10 years ago — Oct. 3, 2003
(As reported in the Bangor Daily News)
VERONA — Contrary to local concerns that the problems on the Waldo-Hancock Bridge have discouraged motorists from using it, state figures indicate bridge traffic was greater this summer than in the past.
Although traffic dropped immediately after the bridge was posted in July, the state’s figures indicate the average daily traffic on the bridge was significantly more than the same time period in 2000.
BANGOR — Earlier this year, when the Penobscot Theatre experienced a near-death episode due to financial instability, the community rallied around theater Director Mark Torres and his goal to raise $250,000 in less than four months. While the final count last month of $241,000 was just shy of that goal, it was enough to send the message to Torres that Bangor theatergoers want the local performing arts institution to thrive.
25 years ago — Oct. 3, 1988
BANGOR — For the hundreds of children waiting to swarm over the Creative Playground, [the dedication ceremony] was probably nothing more than an annoyance. All they wanted to do was get into the massive 30,000-square-foot, $90,000 playground their parents and friends spent five days putting together.
After receiving a key to the city from Edward Barrett, playground architect and Bangor native Robert Leathers led the children in a countdown that rivaled the anticipation of Discovery’s launch into space last Wednesday.
Leathers said his biggest project to date came together well.
ORONO — It was a day of many questions and few answers as opponents and proponents of arms control met at the University of Maine to consider the perils and responsibilities in the nuclear age.
Approximately 600 people attended what was the second symposium on nuclear war to be held in the past two years by the Physicians for Social Responsibility, Eastern Maine Chapter. The theme was national and international security.
Dr. Bernard Lown, a UMaine alumni who won a 1985 Nobel Peace Prize for his founding of International Physicians for the Prevention of Nuclear War, bluntly told participants that “humans and nuclear weapons can’t co-exist.”
50 years ago — Oct. 3, 1963
BANGOR — A Bangor educational budget for 1964 totaling $3,155,146, a new record, and including an increase in teacher salary scales, was announced by the school department.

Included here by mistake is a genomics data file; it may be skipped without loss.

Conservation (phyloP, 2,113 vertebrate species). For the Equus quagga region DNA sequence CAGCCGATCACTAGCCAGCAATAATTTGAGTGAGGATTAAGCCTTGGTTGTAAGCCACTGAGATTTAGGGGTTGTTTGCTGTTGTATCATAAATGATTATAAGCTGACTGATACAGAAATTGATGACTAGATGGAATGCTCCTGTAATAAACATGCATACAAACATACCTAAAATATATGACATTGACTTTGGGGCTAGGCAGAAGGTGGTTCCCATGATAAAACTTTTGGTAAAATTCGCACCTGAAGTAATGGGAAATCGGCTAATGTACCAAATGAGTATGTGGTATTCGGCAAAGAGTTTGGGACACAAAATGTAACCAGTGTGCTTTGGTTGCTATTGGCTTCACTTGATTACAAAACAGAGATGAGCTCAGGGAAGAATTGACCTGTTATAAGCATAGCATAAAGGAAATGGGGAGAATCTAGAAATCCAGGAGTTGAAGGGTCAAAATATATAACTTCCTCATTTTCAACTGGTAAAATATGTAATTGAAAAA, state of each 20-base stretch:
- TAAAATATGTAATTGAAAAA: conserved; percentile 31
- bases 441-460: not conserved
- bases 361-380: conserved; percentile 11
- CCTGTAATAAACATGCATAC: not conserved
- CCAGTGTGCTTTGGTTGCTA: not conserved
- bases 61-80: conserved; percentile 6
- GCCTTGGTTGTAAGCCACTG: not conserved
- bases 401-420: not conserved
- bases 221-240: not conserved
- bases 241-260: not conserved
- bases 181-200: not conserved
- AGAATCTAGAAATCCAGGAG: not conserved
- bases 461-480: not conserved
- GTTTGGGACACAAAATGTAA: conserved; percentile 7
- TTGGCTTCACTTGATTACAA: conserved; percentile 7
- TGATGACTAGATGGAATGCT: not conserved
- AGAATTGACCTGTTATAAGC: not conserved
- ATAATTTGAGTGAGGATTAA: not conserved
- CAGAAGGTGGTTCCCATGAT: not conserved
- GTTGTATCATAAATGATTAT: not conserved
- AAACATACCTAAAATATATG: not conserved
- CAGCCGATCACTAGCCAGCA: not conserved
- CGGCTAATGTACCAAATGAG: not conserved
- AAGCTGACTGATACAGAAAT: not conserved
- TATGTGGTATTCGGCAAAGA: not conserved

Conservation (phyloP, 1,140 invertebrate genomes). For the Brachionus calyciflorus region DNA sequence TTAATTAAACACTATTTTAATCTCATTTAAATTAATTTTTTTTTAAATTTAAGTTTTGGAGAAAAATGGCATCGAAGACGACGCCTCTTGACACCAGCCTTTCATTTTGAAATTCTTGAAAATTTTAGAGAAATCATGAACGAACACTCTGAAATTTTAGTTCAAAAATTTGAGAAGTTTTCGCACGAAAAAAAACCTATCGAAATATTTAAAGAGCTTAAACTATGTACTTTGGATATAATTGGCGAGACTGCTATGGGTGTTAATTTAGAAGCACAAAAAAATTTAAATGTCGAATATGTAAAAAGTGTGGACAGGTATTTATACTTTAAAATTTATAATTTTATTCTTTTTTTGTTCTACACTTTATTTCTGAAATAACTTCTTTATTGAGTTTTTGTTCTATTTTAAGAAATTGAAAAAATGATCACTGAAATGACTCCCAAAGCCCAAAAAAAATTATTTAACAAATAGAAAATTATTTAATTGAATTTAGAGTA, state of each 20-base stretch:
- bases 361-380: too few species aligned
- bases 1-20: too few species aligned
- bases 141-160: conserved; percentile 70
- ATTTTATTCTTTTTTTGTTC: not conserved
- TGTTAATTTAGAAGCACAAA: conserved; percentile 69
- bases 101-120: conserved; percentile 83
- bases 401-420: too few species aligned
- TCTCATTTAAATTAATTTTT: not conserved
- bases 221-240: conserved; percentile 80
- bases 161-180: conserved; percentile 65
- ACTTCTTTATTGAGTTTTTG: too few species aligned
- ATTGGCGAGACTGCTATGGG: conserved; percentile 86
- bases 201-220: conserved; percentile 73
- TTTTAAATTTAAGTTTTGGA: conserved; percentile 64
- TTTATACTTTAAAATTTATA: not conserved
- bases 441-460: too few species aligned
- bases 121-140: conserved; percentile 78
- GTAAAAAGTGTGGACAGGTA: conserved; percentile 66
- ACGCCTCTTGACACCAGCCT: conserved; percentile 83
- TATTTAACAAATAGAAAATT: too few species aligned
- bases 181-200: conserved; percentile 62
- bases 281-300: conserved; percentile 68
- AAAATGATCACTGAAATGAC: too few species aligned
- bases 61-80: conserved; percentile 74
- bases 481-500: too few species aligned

However, the sting of higher educational costs will be relieved somewhat by additional federal revenues, so that the net increase next year will be only $51,144 over the current 1963 school costs.
BANGOR — John S. Taylor, president of the Bangor Symphony Orchestra, reviewed the orchestra’s 67-year history at the Bangor Kiwanis Club meeting at the Bangor House.
The orchestra began, he said, with a group of 16-odd local musicians who used to gather for a weekly long-haired jam session. The public was invited to the meetings and gradually the idea caught on until the musicians formally organized themselves at the Little Symphony in 1896. Only five years later it was incorporated as the Bangor Symphony Orchestra, and has been going strong ever since.
BANGOR — Capt. Carl R. Lobley, 61, turns in his badge on Oct. 20 after 33 years with the Bangor Police Department.
During his career, Lobley held every position with the department, including a six-month tenure as chief.
The captain’s career was almost shortened a number of times, but his closest brush with death was on Columbus Day 1937 when killer and bank robber Al Brady came to town and never left.
“[FBI Agent} Myron Gurney and myself were both equipped with machine guns and Gurney hollered to Brady to get out of the car with his hands up and he leveled the machine gun at him,” Lobely said.
100 years ago — Oct. 3, 1913
BANGOR — We can’t all go to New York and Philadelphia next week to see the series of baseball games between the New York Giants and the Philadelphia Athletics. Through the energy of Manager Bogrett of the Bijou theater, who induced the New York managers to include this theater on the list of the big Keith theaters for the installation of the Electric Score Board for the reproduction of the world series, the local baseball lovers can enjoy the game from the comfortable seats of the Bijou and see see every play made on the diamond accurately duplicated on the Electric Score Board a second or two after the actual play is made.
With a direct Western Union telegraph wire from the ball grounds to the side of the Electric Score Board on the stage of the Bijou, each end in the charge of a rapid and expert telegrapher, and with an experienced student of baseball by the side of the operator, every play is instantly re-enacted by a series of colored lights.
BREWER — A very quiet home wedding attended by the members of the families of the bride and groom took place in this city at the home of Mr. and Mrs. Charles Harriman in Jordan street, when Miss Ethel May Sherwood of Hampden became the bride of Donald A. Harriman of this city. The Rev. E.M. Cousins of the First Congregational church of this city performed the single ring service.
The bride wore a becoming traveling gown of brown. Mr. and Mrs. Harriman left immediately after the ceremony for a wedding trip.
Compiled by Ardeana Hamlin